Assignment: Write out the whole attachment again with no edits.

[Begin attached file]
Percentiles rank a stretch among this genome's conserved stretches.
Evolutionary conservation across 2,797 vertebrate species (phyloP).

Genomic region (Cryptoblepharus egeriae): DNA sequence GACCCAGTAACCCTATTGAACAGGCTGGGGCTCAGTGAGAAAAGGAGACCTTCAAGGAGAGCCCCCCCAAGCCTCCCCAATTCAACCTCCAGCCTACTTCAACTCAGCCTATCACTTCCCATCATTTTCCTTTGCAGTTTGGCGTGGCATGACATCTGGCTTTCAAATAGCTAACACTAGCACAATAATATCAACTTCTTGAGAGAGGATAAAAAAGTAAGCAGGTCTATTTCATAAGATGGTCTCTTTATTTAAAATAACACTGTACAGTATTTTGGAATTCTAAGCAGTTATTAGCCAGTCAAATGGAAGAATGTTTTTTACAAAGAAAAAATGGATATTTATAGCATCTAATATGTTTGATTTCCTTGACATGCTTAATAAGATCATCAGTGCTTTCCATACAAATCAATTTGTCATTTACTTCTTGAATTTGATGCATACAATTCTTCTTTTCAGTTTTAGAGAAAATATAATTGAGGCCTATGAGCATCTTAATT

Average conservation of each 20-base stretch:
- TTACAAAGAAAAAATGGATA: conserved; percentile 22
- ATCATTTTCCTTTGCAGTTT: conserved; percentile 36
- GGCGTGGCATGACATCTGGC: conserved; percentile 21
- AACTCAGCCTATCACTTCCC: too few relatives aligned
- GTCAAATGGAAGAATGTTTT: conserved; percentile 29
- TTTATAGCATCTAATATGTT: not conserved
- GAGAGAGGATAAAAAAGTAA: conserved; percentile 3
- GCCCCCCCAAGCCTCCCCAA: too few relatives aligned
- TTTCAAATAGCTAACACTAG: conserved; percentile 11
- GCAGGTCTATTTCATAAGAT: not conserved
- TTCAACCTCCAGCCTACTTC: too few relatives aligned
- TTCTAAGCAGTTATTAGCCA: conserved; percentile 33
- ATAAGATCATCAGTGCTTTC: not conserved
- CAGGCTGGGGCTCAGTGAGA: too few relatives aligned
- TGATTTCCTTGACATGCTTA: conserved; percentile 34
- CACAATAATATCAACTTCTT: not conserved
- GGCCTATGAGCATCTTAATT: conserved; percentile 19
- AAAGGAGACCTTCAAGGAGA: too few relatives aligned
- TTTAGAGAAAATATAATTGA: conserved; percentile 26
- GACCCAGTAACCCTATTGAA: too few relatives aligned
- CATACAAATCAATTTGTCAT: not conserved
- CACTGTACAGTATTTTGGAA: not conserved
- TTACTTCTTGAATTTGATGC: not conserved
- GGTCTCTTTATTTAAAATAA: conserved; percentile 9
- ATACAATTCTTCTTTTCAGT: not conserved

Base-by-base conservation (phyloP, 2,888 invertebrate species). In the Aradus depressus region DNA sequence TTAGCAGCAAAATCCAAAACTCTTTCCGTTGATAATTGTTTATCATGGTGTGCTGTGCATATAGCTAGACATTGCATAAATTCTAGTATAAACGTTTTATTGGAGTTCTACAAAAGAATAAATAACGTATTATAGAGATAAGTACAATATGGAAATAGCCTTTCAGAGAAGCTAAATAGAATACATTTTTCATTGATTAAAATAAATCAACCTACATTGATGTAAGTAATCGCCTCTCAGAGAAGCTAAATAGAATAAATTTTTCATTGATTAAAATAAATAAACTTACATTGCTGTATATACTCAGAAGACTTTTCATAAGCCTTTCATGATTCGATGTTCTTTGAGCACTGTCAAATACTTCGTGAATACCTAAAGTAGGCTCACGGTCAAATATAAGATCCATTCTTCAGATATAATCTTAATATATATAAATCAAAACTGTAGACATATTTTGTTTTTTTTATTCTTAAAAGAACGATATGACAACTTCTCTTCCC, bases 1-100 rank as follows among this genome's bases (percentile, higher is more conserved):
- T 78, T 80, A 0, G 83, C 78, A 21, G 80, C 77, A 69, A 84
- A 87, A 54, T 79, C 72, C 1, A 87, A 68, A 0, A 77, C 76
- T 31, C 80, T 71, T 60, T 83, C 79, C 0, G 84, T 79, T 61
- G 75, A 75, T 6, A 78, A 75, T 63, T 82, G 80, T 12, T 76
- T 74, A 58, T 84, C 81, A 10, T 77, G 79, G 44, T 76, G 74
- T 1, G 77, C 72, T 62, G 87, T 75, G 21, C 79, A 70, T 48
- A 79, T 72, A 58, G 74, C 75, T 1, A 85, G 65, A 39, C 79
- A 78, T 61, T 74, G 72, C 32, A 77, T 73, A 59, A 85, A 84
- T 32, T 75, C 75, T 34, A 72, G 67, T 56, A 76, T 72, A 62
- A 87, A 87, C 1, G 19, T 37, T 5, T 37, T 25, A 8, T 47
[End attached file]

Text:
Percentiles rank a stretch among this genome's conserved stretches.
Evolutionary conservation across 2,797 vertebrate species (phyloP).

Genomic region (Cryptoblepharus egeriae): DNA sequence GACCCAGTAACCCTATTGAACAGGCTGGGGCTCAGTGAGAAAAGGAGACCTTCAAGGAGAGCCCCCCCAAGCCTCCCCAATTCAACCTCCAGCCTACTTCAACTCAGCCTATCACTTCCCATCATTTTCCTTTGCAGTTTGGCGTGGCATGACATCTGGCTTTCAAATAGCTAACACTAGCACAATAATATCAACTTCTTGAGAGAGGATAAAAAAGTAAGCAGGTCTATTTCATAAGATGGTCTCTTTATTTAAAATAACACTGTACAGTATTTTGGAATTCTAAGCAGTTATTAGCCAGTCAAATGGAAGAATGTTTTTTACAAAGAAAAAATGGATATTTATAGCATCTAATATGTTTGATTTCCTTGACATGCTTAATAAGATCATCAGTGCTTTCCATACAAATCAATTTGTCATTTACTTCTTGAATTTGATGCATACAATTCTTCTTTTCAGTTTTAGAGAAAATATAATTGAGGCCTATGAGCATCTTAATT

Average conservation of each 20-base stretch:
- TTACAAAGAAAAAATGGATA: conserved; percentile 22
- ATCATTTTCCTTTGCAGTTT: conserved; percentile 36
- GGCGTGGCATGACATCTGGC: conserved; percentile 21
- AACTCAGCCTATCACTTCCC: too few relatives aligned
- GTCAAATGGAAGAATGTTTT: conserved; percentile 29
- TTTATAGCATCTAATATGTT: not conserved
- GAGAGAGGATAAAAAAGTAA: conserved; percentile 3
- GCCCCCCCAAGCCTCCCCAA: too few relatives aligned
- TTTCAAATAGCTAACACTAG: conserved; percentile 11
- GCAGGTCTATTTCATAAGAT: not conserved
- TTCAACCTCCAGCCTACTTC: too few relatives aligned
- TTCTAAGCAGTTATTAGCCA: conserved; percentile 33
- ATAAGATCATCAGTGCTTTC: not conserved
- CAGGCTGGGGCTCAGTGAGA: too few relatives aligned
- TGATTTCCTTGACATGCTTA: conserved; percentile 34
- CACAATAATATCAACTTCTT: not conserved
- GGCCTATGAGCATCTTAATT: conserved; percentile 19
- AAAGGAGACCTTCAAGGAGA: too few relatives aligned
- TTTAGAGAAAATATAATTGA: conserved; percentile 26
- GACCCAGTAACCCTATTGAA: too few relatives aligned
- CATACAAATCAATTTGTCAT: not conserved
- CACTGTACAGTATTTTGGAA: not conserved
- TTACTTCTTGAATTTGATGC: not conserved
- GGTCTCTTTATTTAAAATAA: conserved; percentile 9
- ATACAATTCTTCTTTTCAGT: not conserved

Base-by-base conservation (phyloP, 2,888 invertebrate species). In the Aradus depressus region DNA sequence TTAGCAGCAAAATCCAAAACTCTTTCCGTTGATAATTGTTTATCATGGTGTGCTGTGCATATAGCTAGACATTGCATAAATTCTAGTATAAACGTTTTATTGGAGTTCTACAAAAGAATAAATAACGTATTATAGAGATAAGTACAATATGGAAATAGCCTTTCAGAGAAGCTAAATAGAATACATTTTTCATTGATTAAAATAAATCAACCTACATTGATGTAAGTAATCGCCTCTCAGAGAAGCTAAATAGAATAAATTTTTCATTGATTAAAATAAATAAACTTACATTGCTGTATATACTCAGAAGACTTTTCATAAGCCTTTCATGATTCGATGTTCTTTGAGCACTGTCAAATACTTCGTGAATACCTAAAGTAGGCTCACGGTCAAATATAAGATCCATTCTTCAGATATAATCTTAATATATATAAATCAAAACTGTAGACATATTTTGTTTTTTTTATTCTTAAAAGAACGATATGACAACTTCTCTTCCC, bases 1-100 rank as follows among this genome's bases (percentile, higher is more conserved):
- T 78, T 80, A 0, G 83, C 78, A 21, G 80, C 77, A 69, A 84
- A 87, A 54, T 79, C 72, C 1, A 87, A 68, A 0, A 77, C 76
- T 31, C 80, T 71, T 60, T 83, C 79, C 0, G 84, T 79, T 61
- G 75, A 75, T 6, A 78, A 75, T 63, T 82, G 80, T 12, T 76
- T 74, A 58, T 84, C 81, A 10, T 77, G 79, G 44, T 76, G 74
- T 1, G 77, C 72, T 62, G 87, T 75, G 21, C 79, A 70, T 48
- A 79, T 72, A 58, G 74, C 75, T 1, A 85, G 65, A 39, C 79
- A 78, T 61, T 74, G 72, C 32, A 77, T 73, A 59, A 85, A 84
- T 32, T 75, C 75, T 34, A 72, G 67, T 56, A 76, T 72, A 62
- A 87, A 87, C 1, G 19, T 37, T 5, T 37, T 25, A 8, T 47